In Saturday’s New York Times, Noah Weiland and Maggie Haberman irresponsibly suggested coronavirus response coordinator Dr. Deborah Birx has hopelessly compromised her integrity for trying to remain on good terms with her boss, President Trump, in “For Trump Adviser, Urging Calm Has Come With Heavy Criticism.” The press is highly annoyed with Birx for trying to quell panic and doomsaying about the spread of the disease, with the liberal media defaulting to worst-case scenarios: "Dr. Birx’s comments casting doubt on talk of ventilator and hospital-bed shortages, and praising Mr. Trump’s attention to detail in lavish terms, have raised questions about her independence...."



The extra-large pack of journalists who equate liberalism and professionalism in their work product cannot stand that Fox News exists. They believe everything elected Republicans do should be effectively “fact checked” and routinely punished.  For Democrats, the elite media offer damage control; for Republicans, only damage. The onset of coronavirus is simply another occasion for the usual routine.



The New York Times is consumed with using the coronavirus crisis against President Trump, with Monday’s front-page “news analysis” mocking the very idea of presidential leadership during the pandemic in “Trump Shifts Image: Leader For ‘Wartime.’” Times reporters sneered: "This gambit, however, requires a rewriting of history -- Mr. Trump’s muted approach to the virus early on -- and it’s far from clear if many voters will accept the idea of him as a wartime leader." The paper even pumped up Joe Biden as a national savior.



As much as newspapers insist they merely "report," they write up a lot of wishful thinking about how the Republicans are sure to lose in the fall. Such was the case with New York Times reporters Maggie Haberman and Jonathan Martin aerobically rubbing a crystal ball on Thursday in "Trump’s Re-election Chances Suddenly Look Shakier."



More coronavirus bias from the New York Times, with congressional reporter-columnist Carl Hulse on Thursday, “A Sense of Emergency And Fear Can Become Powerful Political Tools,” pretending that only Republicans play partisan politics with potential pandemics. And Maggie Haberman and Annie Karni positively gloated in a “news analysis,” “A Bad Week for the President, Made Worse by Biden.”



The New York Times used the coronavirus story as a carrier for the same Trump-bashing that infects the paper like the common cold. Thursday’s edition led with the banner headline, “Trump Taps Pence To Lead As Virus Spreads.” Underneath was “news analysis” by Annie Karni, Michael Crowley, and Maggie Haberman, “Facing Potential Test in Public Trust, Too.” They led with Trump’s silly “Sharpie” moment during Hurricane Dorian, then quickly raised the stakes: "For years, experts have warned that Mr. Trump has been squandering the credibility he could need in a moment of national emergency, like a terrorist attack or a public health crisis."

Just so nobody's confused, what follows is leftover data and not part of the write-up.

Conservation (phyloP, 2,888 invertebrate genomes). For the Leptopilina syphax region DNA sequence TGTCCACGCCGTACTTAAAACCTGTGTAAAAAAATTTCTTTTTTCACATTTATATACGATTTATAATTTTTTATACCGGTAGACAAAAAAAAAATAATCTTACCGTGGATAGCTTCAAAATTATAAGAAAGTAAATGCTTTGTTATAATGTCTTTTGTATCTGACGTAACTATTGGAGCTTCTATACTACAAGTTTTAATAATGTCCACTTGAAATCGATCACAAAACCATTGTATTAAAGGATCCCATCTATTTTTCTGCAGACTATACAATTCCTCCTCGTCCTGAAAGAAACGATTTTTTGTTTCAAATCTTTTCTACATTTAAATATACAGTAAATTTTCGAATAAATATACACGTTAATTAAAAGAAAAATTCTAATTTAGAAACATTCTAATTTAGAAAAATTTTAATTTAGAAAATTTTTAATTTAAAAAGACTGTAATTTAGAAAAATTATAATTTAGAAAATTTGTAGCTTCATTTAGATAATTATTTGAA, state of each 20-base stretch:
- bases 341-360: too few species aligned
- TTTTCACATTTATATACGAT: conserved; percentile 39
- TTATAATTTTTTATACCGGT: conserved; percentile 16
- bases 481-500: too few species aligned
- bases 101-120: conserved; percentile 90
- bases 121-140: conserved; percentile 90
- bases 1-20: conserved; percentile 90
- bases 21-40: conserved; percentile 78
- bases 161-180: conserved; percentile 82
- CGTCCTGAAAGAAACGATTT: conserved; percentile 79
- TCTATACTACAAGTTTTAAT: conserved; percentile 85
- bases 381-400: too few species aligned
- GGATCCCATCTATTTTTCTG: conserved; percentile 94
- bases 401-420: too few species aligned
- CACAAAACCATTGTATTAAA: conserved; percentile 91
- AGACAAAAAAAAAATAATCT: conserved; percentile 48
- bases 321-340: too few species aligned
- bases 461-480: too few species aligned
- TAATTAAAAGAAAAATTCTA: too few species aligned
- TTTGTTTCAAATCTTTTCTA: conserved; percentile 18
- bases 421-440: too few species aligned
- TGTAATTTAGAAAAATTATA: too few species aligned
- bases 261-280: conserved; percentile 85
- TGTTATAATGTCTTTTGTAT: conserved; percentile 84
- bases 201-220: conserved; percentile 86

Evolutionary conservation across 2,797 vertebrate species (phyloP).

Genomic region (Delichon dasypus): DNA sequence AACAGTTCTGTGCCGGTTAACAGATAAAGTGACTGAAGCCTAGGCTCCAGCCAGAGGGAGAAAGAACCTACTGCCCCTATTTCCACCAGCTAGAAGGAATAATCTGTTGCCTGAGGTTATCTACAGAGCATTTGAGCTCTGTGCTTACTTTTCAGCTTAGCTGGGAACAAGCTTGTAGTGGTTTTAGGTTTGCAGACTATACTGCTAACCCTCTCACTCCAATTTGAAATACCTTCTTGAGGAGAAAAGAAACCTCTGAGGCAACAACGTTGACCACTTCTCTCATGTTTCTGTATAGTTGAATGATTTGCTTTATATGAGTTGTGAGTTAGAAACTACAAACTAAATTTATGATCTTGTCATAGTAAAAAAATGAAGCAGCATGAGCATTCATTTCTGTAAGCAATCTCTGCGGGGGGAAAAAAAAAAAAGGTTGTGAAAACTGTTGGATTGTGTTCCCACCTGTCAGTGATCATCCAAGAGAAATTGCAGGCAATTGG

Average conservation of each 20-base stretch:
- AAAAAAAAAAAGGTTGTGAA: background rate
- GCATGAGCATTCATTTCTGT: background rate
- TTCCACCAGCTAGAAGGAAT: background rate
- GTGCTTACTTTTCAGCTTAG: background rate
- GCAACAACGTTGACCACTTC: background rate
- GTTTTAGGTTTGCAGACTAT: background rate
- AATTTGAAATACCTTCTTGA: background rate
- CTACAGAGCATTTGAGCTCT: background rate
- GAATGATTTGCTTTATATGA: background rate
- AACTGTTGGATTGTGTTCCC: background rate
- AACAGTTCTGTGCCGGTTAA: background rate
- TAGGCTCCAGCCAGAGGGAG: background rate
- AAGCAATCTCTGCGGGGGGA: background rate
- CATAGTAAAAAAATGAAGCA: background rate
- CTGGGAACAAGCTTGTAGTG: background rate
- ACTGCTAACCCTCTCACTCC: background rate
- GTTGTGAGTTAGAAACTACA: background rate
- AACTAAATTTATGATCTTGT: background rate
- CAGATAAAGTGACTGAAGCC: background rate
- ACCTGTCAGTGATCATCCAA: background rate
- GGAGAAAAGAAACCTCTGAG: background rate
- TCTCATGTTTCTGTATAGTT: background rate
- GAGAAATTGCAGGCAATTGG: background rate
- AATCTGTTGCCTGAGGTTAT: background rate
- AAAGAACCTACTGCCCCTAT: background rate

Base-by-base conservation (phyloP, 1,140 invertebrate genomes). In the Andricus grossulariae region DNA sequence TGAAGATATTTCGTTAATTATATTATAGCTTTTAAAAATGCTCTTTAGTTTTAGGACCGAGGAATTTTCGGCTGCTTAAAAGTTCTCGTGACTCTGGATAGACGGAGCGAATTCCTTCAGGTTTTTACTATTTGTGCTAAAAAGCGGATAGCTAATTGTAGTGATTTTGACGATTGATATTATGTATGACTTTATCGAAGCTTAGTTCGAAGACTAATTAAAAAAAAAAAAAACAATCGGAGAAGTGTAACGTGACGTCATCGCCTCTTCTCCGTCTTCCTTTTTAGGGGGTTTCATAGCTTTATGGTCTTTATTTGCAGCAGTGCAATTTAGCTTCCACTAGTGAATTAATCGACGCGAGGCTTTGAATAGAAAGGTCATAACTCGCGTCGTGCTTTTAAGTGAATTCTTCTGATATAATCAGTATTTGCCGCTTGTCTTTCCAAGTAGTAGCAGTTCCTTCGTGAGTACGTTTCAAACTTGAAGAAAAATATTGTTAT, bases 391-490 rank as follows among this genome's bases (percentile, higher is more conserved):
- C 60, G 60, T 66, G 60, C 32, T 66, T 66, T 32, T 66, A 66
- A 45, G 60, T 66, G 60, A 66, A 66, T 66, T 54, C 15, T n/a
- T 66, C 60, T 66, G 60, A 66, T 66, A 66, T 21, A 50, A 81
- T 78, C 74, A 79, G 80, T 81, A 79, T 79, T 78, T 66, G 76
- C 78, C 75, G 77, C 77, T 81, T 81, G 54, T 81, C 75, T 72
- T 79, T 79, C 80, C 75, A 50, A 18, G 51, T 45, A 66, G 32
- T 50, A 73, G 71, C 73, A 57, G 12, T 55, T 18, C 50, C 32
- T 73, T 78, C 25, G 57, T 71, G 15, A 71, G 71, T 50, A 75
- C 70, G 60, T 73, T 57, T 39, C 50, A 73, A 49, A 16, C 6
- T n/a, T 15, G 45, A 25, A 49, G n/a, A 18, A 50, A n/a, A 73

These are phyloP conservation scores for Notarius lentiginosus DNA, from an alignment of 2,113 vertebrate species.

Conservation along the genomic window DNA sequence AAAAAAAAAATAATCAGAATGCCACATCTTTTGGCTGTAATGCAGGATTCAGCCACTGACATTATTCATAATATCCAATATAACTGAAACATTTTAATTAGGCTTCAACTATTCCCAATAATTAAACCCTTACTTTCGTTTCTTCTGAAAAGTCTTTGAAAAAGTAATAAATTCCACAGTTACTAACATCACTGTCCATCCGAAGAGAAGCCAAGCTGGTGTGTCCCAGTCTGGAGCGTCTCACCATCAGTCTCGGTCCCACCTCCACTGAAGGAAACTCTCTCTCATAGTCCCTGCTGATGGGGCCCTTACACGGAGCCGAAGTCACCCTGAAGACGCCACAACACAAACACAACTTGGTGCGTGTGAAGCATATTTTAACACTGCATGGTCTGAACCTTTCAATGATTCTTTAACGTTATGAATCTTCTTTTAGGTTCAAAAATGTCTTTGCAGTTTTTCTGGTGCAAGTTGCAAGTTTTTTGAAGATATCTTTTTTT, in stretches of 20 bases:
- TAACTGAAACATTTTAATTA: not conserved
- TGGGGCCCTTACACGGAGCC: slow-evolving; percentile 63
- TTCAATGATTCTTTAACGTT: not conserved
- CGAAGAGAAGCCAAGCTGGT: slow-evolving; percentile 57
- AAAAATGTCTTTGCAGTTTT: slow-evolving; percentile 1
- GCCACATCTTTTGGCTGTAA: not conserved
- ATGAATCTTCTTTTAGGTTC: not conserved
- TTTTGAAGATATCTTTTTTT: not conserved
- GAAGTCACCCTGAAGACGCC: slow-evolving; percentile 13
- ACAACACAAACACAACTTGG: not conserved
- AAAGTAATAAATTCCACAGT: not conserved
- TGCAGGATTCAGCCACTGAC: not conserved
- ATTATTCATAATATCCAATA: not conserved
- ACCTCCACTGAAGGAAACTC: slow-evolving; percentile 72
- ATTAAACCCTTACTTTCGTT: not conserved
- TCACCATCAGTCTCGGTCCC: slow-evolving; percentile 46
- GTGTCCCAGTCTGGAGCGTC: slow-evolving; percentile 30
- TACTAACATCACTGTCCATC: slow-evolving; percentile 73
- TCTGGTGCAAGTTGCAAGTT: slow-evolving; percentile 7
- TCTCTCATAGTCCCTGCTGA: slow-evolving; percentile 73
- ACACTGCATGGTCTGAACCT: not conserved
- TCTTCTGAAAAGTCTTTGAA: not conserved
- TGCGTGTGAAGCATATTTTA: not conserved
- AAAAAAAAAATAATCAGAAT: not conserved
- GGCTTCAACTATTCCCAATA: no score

The New York Times headline echoed its hostile lead story Wednesday: “Trump Exerts His Power With a Spree of Pardons – Critics Denounce Clemency for Blagojevich, Milken and Kerik as Undeserved” by Michael Shear and Maggie Haberman. Catch the echo of “crime spree” in the headline? "But the president’s announcements on Tuesday were mostly aimed at wiping clean the slates of rich, powerful and well-connected white men." But the Times took a different tone when it was Barack Obama making controversial pardons and commutations:



Media coverage of Sunday's Daytona 500 NASCAR race accused President Donald Trump of politicizing this huge sporting spectacle and using it as a campaign appearance. Whether it was the Associated Press, The Guardian, or New York Times, the disdain for both the President and the fan base was out in full force from the left-wing media.



The New York Times, which constantly lambastes Trump for spreading lies, is now critical of Trump for bringing actual news to public attention: “Trump, Once a Fan of Stop-and-Frisk, Uses It to Cudgel Bloomberg.” Notice the word choice in the online headlines: “Trump Takes On Bloomberg and Once Again Hijacks a News Cycle -- Like an assignment editor at a tabloid newspaper, the president poured accelerant on a negative story and got it trending on Twitter and cable news.” “Hijacks a news cycle” by pointing out controversial comments made by a potential rival?



New York Times Peter Baker’s lead-story “news analysis” on Tuesday suggested revelations from an unpublished memoir by Donald Trump’s former national security advisor, John Bolton, could be a Watergate-like “smoking gun” -- or at least would in normal political times.  Baker eagerly and perhaps prematurely made his “smoking gun” case: “John Bolton’s Account Upends Trump’s Denials, but Will It Upend Trump?”



While journalists live in their own media echo chamber most of the time, occasionally they’ll get a healthy dose of reality when they share their self-aggrandizing opinions on social media. That happened to New York Times reporter Maggie Haberman this past weekend when she whined about President Trump defending Iranian journalists against their totalitarian government.



The liberal media seem to only care about propping up billionaires when the views of the rich align with their own. The New York Times did an entire puff piece elevating the candidacy of liberal billionaire 2020 candidate Michael Bloomberg, with little criticism.